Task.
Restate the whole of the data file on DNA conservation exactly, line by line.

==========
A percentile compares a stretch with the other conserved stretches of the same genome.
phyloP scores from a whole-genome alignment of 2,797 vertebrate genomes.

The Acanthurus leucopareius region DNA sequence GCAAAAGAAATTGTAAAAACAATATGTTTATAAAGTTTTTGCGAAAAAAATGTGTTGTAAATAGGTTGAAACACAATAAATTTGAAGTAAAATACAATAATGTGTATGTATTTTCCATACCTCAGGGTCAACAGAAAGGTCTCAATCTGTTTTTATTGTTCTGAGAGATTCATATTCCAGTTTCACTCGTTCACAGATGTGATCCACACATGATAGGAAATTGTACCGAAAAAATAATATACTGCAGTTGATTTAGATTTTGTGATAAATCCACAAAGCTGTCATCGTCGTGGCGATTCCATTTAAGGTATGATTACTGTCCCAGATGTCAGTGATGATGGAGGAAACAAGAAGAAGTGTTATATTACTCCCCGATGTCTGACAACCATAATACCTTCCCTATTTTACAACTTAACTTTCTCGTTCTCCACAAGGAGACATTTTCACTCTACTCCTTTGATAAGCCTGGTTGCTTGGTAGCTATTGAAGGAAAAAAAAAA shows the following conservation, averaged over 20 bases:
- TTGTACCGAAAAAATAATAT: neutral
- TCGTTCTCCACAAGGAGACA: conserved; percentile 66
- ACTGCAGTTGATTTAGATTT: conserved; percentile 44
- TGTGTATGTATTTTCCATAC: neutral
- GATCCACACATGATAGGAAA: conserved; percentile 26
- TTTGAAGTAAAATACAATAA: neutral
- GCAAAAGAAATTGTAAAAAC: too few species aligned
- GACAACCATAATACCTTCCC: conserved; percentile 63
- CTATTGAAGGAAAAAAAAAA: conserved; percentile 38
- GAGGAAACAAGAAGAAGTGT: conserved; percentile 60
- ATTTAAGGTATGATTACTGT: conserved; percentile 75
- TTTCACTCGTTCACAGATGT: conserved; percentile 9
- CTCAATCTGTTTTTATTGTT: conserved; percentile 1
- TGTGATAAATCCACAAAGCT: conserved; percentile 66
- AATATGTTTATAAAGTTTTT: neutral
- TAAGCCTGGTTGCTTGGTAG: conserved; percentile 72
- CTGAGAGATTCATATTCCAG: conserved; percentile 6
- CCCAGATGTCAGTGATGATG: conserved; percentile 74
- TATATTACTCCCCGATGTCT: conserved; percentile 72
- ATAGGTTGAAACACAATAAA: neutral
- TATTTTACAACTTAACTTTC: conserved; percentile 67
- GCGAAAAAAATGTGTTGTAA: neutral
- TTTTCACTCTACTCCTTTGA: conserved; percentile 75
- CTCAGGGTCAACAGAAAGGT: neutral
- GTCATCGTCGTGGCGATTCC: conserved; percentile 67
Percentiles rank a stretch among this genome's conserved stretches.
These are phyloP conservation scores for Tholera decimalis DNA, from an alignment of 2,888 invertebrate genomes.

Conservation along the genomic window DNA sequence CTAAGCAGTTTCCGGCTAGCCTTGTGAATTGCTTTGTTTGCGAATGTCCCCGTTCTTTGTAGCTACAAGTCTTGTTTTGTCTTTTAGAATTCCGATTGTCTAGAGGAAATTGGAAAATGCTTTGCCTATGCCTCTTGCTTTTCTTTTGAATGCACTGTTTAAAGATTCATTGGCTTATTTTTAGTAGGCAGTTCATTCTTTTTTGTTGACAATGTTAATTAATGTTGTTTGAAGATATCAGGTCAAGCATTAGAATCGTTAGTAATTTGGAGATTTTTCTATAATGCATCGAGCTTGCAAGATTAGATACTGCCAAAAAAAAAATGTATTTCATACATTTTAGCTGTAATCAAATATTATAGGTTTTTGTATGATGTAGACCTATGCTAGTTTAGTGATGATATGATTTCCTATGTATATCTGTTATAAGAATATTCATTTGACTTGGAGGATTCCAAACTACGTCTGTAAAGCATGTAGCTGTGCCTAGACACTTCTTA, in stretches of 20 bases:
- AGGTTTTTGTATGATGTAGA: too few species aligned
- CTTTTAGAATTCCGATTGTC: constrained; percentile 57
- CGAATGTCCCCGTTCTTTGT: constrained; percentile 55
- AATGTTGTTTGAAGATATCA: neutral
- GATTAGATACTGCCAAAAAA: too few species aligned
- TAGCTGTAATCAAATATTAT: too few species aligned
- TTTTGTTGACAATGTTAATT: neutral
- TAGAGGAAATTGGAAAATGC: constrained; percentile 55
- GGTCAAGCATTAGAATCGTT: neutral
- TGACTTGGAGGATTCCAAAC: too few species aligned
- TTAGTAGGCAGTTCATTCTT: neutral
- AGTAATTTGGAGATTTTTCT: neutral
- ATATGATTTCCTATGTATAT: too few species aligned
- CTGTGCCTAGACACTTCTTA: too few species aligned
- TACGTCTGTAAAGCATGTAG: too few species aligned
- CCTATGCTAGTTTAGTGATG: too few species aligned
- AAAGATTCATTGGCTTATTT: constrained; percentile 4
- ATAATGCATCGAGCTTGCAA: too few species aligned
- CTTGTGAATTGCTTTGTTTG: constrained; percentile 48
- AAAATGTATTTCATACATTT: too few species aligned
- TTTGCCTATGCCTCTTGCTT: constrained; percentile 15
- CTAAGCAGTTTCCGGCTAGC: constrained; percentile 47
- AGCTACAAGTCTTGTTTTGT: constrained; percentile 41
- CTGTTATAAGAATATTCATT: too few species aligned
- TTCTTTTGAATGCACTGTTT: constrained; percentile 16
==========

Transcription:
A percentile compares a stretch with the other conserved stretches of the same genome.
phyloP scores from a whole-genome alignment of 2,797 vertebrate genomes.

The Acanthurus leucopareius region DNA sequence GCAAAAGAAATTGTAAAAACAATATGTTTATAAAGTTTTTGCGAAAAAAATGTGTTGTAAATAGGTTGAAACACAATAAATTTGAAGTAAAATACAATAATGTGTATGTATTTTCCATACCTCAGGGTCAACAGAAAGGTCTCAATCTGTTTTTATTGTTCTGAGAGATTCATATTCCAGTTTCACTCGTTCACAGATGTGATCCACACATGATAGGAAATTGTACCGAAAAAATAATATACTGCAGTTGATTTAGATTTTGTGATAAATCCACAAAGCTGTCATCGTCGTGGCGATTCCATTTAAGGTATGATTACTGTCCCAGATGTCAGTGATGATGGAGGAAACAAGAAGAAGTGTTATATTACTCCCCGATGTCTGACAACCATAATACCTTCCCTATTTTACAACTTAACTTTCTCGTTCTCCACAAGGAGACATTTTCACTCTACTCCTTTGATAAGCCTGGTTGCTTGGTAGCTATTGAAGGAAAAAAAAAA shows the following conservation, averaged over 20 bases:
- TTGTACCGAAAAAATAATAT: neutral
- TCGTTCTCCACAAGGAGACA: conserved; percentile 66
- ACTGCAGTTGATTTAGATTT: conserved; percentile 44
- TGTGTATGTATTTTCCATAC: neutral
- GATCCACACATGATAGGAAA: conserved; percentile 26
- TTTGAAGTAAAATACAATAA: neutral
- GCAAAAGAAATTGTAAAAAC: too few species aligned
- GACAACCATAATACCTTCCC: conserved; percentile 63
- CTATTGAAGGAAAAAAAAAA: conserved; percentile 38
- GAGGAAACAAGAAGAAGTGT: conserved; percentile 60
- ATTTAAGGTATGATTACTGT: conserved; percentile 75
- TTTCACTCGTTCACAGATGT: conserved; percentile 9
- CTCAATCTGTTTTTATTGTT: conserved; percentile 1
- TGTGATAAATCCACAAAGCT: conserved; percentile 66
- AATATGTTTATAAAGTTTTT: neutral
- TAAGCCTGGTTGCTTGGTAG: conserved; percentile 72
- CTGAGAGATTCATATTCCAG: conserved; percentile 6
- CCCAGATGTCAGTGATGATG: conserved; percentile 74
- TATATTACTCCCCGATGTCT: conserved; percentile 72
- ATAGGTTGAAACACAATAAA: neutral
- TATTTTACAACTTAACTTTC: conserved; percentile 67
- GCGAAAAAAATGTGTTGTAA: neutral
- TTTTCACTCTACTCCTTTGA: conserved; percentile 75
- CTCAGGGTCAACAGAAAGGT: neutral
- GTCATCGTCGTGGCGATTCC: conserved; percentile 67
Percentiles rank a stretch among this genome's conserved stretches.
These are phyloP conservation scores for Tholera decimalis DNA, from an alignment of 2,888 invertebrate genomes.

Conservation along the genomic window DNA sequence CTAAGCAGTTTCCGGCTAGCCTTGTGAATTGCTTTGTTTGCGAATGTCCCCGTTCTTTGTAGCTACAAGTCTTGTTTTGTCTTTTAGAATTCCGATTGTCTAGAGGAAATTGGAAAATGCTTTGCCTATGCCTCTTGCTTTTCTTTTGAATGCACTGTTTAAAGATTCATTGGCTTATTTTTAGTAGGCAGTTCATTCTTTTTTGTTGACAATGTTAATTAATGTTGTTTGAAGATATCAGGTCAAGCATTAGAATCGTTAGTAATTTGGAGATTTTTCTATAATGCATCGAGCTTGCAAGATTAGATACTGCCAAAAAAAAAATGTATTTCATACATTTTAGCTGTAATCAAATATTATAGGTTTTTGTATGATGTAGACCTATGCTAGTTTAGTGATGATATGATTTCCTATGTATATCTGTTATAAGAATATTCATTTGACTTGGAGGATTCCAAACTACGTCTGTAAAGCATGTAGCTGTGCCTAGACACTTCTTA, in stretches of 20 bases:
- AGGTTTTTGTATGATGTAGA: too few species aligned
- CTTTTAGAATTCCGATTGTC: constrained; percentile 57
- CGAATGTCCCCGTTCTTTGT: constrained; percentile 55
- AATGTTGTTTGAAGATATCA: neutral
- GATTAGATACTGCCAAAAAA: too few species aligned
- TAGCTGTAATCAAATATTAT: too few species aligned
- TTTTGTTGACAATGTTAATT: neutral
- TAGAGGAAATTGGAAAATGC: constrained; percentile 55
- GGTCAAGCATTAGAATCGTT: neutral
- TGACTTGGAGGATTCCAAAC: too few species aligned
- TTAGTAGGCAGTTCATTCTT: neutral
- AGTAATTTGGAGATTTTTCT: neutral
- ATATGATTTCCTATGTATAT: too few species aligned
- CTGTGCCTAGACACTTCTTA: too few species aligned
- TACGTCTGTAAAGCATGTAG: too few species aligned
- CCTATGCTAGTTTAGTGATG: too few species aligned
- AAAGATTCATTGGCTTATTT: constrained; percentile 4
- ATAATGCATCGAGCTTGCAA: too few species aligned
- CTTGTGAATTGCTTTGTTTG: constrained; percentile 48
- AAAATGTATTTCATACATTT: too few species aligned
- TTTGCCTATGCCTCTTGCTT: constrained; percentile 15
- CTAAGCAGTTTCCGGCTAGC: constrained; percentile 47
- AGCTACAAGTCTTGTTTTGT: constrained; percentile 41
- CTGTTATAAGAATATTCATT: too few species aligned
- TTCTTTTGAATGCACTGTTT: constrained; percentile 16